He spends about 30 minutes a day sending the letter to the correct person when possible. Sometimes that’s only one contact. Some days, when research goes well, it’s three or four.  He’s had some amazing successes like having his book chosen as gifts/recommendations by the university that hosts the Fulbright Scholars in the US each summer. There is a cost to this process beyond time. He offers a free book to those influencers who show an interest. Notice I didn’t say he sent it along with a query without a specific request from his contact to take him up on his offer, though that could be a great tactic for authors or publishers with liberal budgets or those with paper copies that cost little to produce. I say that because sometimes a “hit” on a query most often doesn’t result in multiple book sales, either. The top sale we could trace to his letters (it’s sometimes easier for self-published authors to trace sales to a specific effort) was fifty-nine copies. 

Be aware, that if you find an instructor who recommends your book or uses is at class reading, the bookstore often stocks the book automatically. But not always. It doesn’t hurt to mention in separate queries or phone calls to the bookstore events director and book buyer that your book was ordered for a specific class or that Professor X showed an interest in your book.  

I mentioned it before, but it’s worth mentioning again. Lance keeps at it.  About an hour a day for months…and now years.

Here’s an alternative that isn’t as frugal and not as effective because the contact is not personal (but it’s a lot less time-consuming!):

 IBPA (Independent Book Publishers Association) had a catalog that they send out to libraries, a separate one to university libraries, and one to reviewers.  I’ve used that program. It can be good…or not. Depending on the title.

Carolyn Howard-Johnson brings her experience as a publicist, journalist, marketer, and retailer to the advice she gives in her HowToDoItFrugally series of books for writers and the many classes she taught for nearly a decade as instructor for UCLA Extension’s world-renown Writers’ Program. All her books for writers are multi-award winners including the first edition of The Frugal Book Promoter published in 2003. Her The Frugal Editor, now in its second edition, won awards from USA Book News, Readers’ Views Literary Award, the marketing award from Next Generation Indie Books, and others including the coveted Irwin award.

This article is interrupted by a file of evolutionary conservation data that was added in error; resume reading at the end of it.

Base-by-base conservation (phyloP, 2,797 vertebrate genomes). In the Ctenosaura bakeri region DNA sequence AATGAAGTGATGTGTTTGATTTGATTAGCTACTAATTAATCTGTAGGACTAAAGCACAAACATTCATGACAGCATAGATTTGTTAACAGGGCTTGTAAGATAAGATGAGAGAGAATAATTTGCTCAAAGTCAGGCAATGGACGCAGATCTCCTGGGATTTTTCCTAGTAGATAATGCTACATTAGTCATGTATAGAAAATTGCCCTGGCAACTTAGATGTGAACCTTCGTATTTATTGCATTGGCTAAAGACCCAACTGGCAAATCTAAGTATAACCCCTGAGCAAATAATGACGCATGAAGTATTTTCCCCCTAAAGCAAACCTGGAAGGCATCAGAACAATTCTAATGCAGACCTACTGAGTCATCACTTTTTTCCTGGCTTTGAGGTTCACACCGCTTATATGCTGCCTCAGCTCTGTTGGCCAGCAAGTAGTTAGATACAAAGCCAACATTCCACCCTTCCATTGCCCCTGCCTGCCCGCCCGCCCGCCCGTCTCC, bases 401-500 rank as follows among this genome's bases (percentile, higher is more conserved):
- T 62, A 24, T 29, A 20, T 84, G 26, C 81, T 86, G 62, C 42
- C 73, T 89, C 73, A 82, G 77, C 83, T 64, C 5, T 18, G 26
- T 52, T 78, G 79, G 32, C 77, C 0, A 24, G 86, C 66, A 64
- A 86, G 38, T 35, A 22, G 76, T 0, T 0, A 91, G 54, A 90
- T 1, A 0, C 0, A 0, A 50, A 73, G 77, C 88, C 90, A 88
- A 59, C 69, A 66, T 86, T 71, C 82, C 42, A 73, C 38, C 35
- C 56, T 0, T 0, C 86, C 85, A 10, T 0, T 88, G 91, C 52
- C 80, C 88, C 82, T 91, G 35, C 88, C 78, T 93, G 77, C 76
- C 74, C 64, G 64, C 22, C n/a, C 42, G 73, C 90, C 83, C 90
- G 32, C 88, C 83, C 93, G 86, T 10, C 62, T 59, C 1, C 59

Howard-Johnson is the recipient of the California Legislature’s Woman of the Year in Arts and Entertainment Award, and her community’s Character and Ethics award for her work promoting tolerance with her writing. She was also named to Pasadena Weekly’s list of “Fourteen San Gabriel Valley women who make life happen” and was given her community’s Diamond Award for Achievement in the Arts. 

The author loves to travel. She has visited eighty-nine countries and has studied writing at Cambridge University in the United Kingdom; Herzen University in St. Petersburg, Russia; and Charles University, Prague. She admits to carrying a pen and journal wherever she goes. Her new website is at Find more articles similar to this at

Very Best,

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Bestselling Author Karen Dionne speaks about The Wicked Sister in a recorded interview on YouTube

wicked sister book coverThe Upper Peninsula Publishers & Authors Association (UPPAA) hosted a special online event with U.P. author Karen Dionne about her new novel The Wicked Sister. The interview was hosted by UPPAA President and publisher Victor R. Volkman (Modern History Press, Ann Arbor).

The event featured a brief reading from The Wicked Sister from the author Karen Dionne to be followed by a question-and-answer session. She had originally planned a U.P.-wide book tour which had to be cancelled due to coronavius conditions. However, readers who purchase a copy of The Wicked Sister at area bookstores Snowbound Books (Marquette, MI) or Falling Rock Cafe (Munising, MI) can receive a complimentary signed bookplate with adhesive to insert in their own copy of the book.




Karen Dionne is the USA Today and #1 internationally bestselling author of the award-winning psychological suspense novel The Marsh King’s Daughter published by G.P. Putnam’s Sons in the US and in 25 other languages. Her next psychological suspense, The Wicked Sister, will publish from G.P. Putnam’s Sons in the US and Little, Brown in the UK August 4, 2020. Karen enjoys nature photography and lives with her husband in Detroit’s northern suburbs.

Established in 1998 to support authors and publishers who live in or write about Michigan’s Upper Peninsula, UPPAA is a Michigan nonprofit association with more than 100 members, many of whose books are featured on the organization’s website at UPPAA welcomes membership and participation from anyone with a UP connection who is interested in writing and publishing books.